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  • FIRST POST
    • justaquestion
    • By justaquestion 18th Mar 17, 7:47 PM
    • 432Posts
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    justaquestion
    Any painting tips?
    • #1
    • 18th Mar 17, 7:47 PM
    Any painting tips? 18th Mar 17 at 7:47 PM
    Hi folks,

    I haven't really done a lot of painting but a few rooms need doing now so any tips regarding the following very much appreciated.

    1 painters tape or masking tape around doors or skirting? I have also seen a plastic triangle thing that one can hold on skirting etc, that much good?

    2 any tips on doing hard to reach places going up stairs (stairwell) Should I just be careful and put a step ladder on stairs step, or maybe get a long handle and tie a brush to the end?

    Thanks for any ideas.
Page 1
    • glasgowdan
    • By glasgowdan 18th Mar 17, 8:40 PM
    • 2,520 Posts
    • 2,811 Thanks
    glasgowdan
    • #2
    • 18th Mar 17, 8:40 PM
    • #2
    • 18th Mar 17, 8:40 PM
    Use a roller for the bulk of the walls, it's way quicker. And stick the roller on a pole for hallway and high areas. A small roller on a pole will likely reach right into inside corners.

    Masking tape... Don't leave it on more than a day, even if this means removing it and putting fresh stuff on again for the next coat.

    Quick dry paint is very handy.
    • Annie1960
    • By Annie1960 18th Mar 17, 9:03 PM
    • 2,676 Posts
    • 1,492 Thanks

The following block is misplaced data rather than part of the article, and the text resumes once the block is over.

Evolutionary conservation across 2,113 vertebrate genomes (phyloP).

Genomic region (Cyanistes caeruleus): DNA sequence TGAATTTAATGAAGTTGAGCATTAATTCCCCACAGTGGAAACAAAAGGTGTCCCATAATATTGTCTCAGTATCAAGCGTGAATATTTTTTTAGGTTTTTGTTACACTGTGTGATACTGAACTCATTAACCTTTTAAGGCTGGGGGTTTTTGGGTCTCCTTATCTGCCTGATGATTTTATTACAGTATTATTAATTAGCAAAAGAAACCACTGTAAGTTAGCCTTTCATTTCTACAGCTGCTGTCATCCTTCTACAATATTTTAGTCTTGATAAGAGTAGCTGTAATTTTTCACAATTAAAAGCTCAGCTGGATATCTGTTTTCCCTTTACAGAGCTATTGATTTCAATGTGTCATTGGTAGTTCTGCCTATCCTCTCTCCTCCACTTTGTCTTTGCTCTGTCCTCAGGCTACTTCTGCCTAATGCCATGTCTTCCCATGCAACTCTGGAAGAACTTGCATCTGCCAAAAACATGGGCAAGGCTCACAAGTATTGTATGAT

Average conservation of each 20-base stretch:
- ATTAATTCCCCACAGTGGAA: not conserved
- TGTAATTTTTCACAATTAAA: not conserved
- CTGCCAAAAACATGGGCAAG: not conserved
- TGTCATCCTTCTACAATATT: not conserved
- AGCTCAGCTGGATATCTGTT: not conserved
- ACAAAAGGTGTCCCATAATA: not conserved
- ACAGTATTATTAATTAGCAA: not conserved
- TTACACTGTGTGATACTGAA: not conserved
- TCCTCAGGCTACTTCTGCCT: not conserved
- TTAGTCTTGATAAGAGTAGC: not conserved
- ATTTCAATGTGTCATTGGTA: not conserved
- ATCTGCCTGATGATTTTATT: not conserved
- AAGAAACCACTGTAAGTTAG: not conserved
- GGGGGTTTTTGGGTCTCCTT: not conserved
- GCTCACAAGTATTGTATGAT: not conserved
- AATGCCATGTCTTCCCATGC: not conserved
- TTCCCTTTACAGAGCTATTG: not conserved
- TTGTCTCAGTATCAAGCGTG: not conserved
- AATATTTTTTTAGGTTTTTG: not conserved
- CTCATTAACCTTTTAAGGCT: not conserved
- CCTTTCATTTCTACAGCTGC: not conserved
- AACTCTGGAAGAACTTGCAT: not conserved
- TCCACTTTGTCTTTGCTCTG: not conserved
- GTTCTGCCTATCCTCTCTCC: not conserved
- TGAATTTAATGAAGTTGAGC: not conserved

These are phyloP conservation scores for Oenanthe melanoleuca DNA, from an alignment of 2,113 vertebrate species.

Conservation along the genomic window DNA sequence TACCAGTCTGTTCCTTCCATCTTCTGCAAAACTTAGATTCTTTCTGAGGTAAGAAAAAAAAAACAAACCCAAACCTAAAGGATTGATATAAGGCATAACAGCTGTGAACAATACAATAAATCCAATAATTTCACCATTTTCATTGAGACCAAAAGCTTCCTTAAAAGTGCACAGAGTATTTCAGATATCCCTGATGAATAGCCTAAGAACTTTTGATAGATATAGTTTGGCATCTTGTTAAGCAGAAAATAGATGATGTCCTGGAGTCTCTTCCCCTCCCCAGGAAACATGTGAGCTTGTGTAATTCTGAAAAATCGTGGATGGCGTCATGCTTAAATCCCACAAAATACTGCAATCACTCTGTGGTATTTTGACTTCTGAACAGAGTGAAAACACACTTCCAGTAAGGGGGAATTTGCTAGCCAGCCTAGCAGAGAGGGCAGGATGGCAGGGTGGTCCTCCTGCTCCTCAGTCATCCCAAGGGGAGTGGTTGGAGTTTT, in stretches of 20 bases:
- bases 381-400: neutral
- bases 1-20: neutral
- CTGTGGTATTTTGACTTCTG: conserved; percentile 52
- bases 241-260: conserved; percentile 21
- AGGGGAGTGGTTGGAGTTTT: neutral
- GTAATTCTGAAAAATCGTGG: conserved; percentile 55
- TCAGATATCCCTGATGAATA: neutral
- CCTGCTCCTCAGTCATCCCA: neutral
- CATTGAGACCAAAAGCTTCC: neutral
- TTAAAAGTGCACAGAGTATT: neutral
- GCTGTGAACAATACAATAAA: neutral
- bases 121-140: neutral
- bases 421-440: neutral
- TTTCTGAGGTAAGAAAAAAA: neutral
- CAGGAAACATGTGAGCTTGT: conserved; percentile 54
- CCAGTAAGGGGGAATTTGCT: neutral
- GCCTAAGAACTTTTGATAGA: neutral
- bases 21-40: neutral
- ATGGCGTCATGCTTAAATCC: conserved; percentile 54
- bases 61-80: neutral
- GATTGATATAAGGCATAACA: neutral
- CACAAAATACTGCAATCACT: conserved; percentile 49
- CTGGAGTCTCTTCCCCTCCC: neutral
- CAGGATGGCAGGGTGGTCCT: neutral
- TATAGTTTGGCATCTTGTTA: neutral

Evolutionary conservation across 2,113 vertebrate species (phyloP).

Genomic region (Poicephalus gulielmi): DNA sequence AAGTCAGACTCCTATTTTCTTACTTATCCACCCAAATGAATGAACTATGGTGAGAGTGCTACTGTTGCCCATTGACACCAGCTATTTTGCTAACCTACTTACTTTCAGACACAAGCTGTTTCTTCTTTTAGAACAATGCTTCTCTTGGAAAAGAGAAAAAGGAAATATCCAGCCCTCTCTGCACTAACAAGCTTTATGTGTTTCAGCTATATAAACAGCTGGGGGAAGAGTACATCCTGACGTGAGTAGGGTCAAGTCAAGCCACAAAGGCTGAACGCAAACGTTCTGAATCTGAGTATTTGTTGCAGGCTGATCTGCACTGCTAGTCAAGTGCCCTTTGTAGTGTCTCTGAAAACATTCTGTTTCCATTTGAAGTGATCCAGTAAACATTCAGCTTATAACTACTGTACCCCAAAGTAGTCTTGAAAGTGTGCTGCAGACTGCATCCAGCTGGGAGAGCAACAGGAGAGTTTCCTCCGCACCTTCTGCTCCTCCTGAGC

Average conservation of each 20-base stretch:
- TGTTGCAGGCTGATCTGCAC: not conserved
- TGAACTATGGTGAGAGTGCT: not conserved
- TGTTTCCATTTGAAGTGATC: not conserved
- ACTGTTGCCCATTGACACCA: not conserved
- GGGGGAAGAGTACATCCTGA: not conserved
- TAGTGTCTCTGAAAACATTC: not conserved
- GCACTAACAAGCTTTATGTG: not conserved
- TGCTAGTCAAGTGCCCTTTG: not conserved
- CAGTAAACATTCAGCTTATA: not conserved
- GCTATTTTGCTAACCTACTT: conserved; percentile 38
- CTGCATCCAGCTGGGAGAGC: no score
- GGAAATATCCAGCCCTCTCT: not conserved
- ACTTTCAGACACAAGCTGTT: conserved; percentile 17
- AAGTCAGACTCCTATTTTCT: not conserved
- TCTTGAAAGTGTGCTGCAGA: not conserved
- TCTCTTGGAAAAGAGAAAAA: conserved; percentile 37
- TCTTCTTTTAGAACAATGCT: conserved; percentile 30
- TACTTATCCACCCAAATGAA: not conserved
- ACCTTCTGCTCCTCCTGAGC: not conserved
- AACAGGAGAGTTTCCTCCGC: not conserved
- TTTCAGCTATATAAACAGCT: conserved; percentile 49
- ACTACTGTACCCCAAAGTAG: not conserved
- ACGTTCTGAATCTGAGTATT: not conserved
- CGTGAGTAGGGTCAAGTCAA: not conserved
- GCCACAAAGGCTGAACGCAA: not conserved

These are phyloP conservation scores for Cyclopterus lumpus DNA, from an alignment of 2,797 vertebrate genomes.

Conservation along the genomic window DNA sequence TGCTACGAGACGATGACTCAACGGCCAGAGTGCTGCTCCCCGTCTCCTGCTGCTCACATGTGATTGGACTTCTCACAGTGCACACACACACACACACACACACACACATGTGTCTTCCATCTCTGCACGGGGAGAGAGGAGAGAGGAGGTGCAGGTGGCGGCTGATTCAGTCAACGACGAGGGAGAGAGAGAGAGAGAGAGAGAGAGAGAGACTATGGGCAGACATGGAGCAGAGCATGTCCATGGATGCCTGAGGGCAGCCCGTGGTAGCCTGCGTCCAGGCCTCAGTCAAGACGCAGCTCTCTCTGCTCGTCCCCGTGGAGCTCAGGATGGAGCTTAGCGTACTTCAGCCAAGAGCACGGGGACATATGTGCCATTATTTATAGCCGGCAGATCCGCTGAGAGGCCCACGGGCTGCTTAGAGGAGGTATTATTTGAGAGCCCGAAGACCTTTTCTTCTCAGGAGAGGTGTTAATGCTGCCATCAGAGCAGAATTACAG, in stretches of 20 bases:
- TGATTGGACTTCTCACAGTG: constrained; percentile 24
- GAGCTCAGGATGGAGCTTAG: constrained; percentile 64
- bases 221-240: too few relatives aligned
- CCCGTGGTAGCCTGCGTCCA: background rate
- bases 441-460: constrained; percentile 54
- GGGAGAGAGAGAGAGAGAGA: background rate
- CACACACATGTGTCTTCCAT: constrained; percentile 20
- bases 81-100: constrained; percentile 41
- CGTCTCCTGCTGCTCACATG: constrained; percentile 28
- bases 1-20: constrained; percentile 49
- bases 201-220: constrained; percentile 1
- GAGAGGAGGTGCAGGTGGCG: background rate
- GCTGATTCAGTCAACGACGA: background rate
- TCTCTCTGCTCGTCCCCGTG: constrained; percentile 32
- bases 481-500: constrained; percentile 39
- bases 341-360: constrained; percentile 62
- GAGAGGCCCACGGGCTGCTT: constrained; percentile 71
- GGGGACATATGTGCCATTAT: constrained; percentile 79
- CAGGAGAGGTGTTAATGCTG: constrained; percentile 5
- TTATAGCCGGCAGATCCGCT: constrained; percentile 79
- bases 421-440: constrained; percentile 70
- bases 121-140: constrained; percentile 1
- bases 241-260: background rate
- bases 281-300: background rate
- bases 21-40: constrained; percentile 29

Annie1960
    • #3
    • 18th Mar 17, 9:03 PM
    • #3
    • 18th Mar 17, 9:03 PM
    Also use a good quality small angled brush for cutting in next to ceiling skirtings, windows etc.
    • London50
    • By London50 18th Mar 17, 9:22 PM
    • 1,521 Posts
    • 1,437 Thanks
    London50
    • #4
    • 18th Mar 17, 9:22 PM
    • #4
    • 18th Mar 17, 9:22 PM
    NEVER put a step ladder on stairs step unless you want to risk breaking bones or worse. If those area need painting use a roller on a long pole or handle.
    • FreeBear
    • By FreeBear 18th Mar 17, 9:44 PM
    • 1,301 Posts
    • 1,857 Thanks
    FreeBear
    • #5
    • 18th Mar 17, 9:44 PM
    • #5
    • 18th Mar 17, 9:44 PM
    NEVER put a step ladder on stairs step unless you want to risk breaking bones or worse. If those area need painting use a roller on a long pole or handle.
    Originally posted by London50
    If there are areas that need cutting in, either hire or buy a scaffold tower - Much safer than risking serious injury when falling off a ladder.
    Her courage will change the world.

    Treasure the moments that you have. Savour them for as long as you can for they will never come back again.
    • glasgowdan
    • By glasgowdan 18th Mar 17, 9:49 PM
    • 2,520 Posts
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    glasgowdan
    • #6
    • 18th Mar 17, 9:49 PM
    • #6
    • 18th Mar 17, 9:49 PM
    If anything I would use a straight ladder on stairs and make sure the foot is butted up against the back of a stair. And nobody else is likely to be running up and down the stairs!
    • London50
    • By London50 18th Mar 17, 10:04 PM
    • 1,521 Posts
    • 1,437 Thanks
    London50
    • #7
    • 18th Mar 17, 10:04 PM
    • #7
    • 18th Mar 17, 10:04 PM
    If there are areas that need cutting in, either hire or buy a scaffold tower - Much safer than risking serious injury when falling off a ladder.
    Originally posted by FreeBear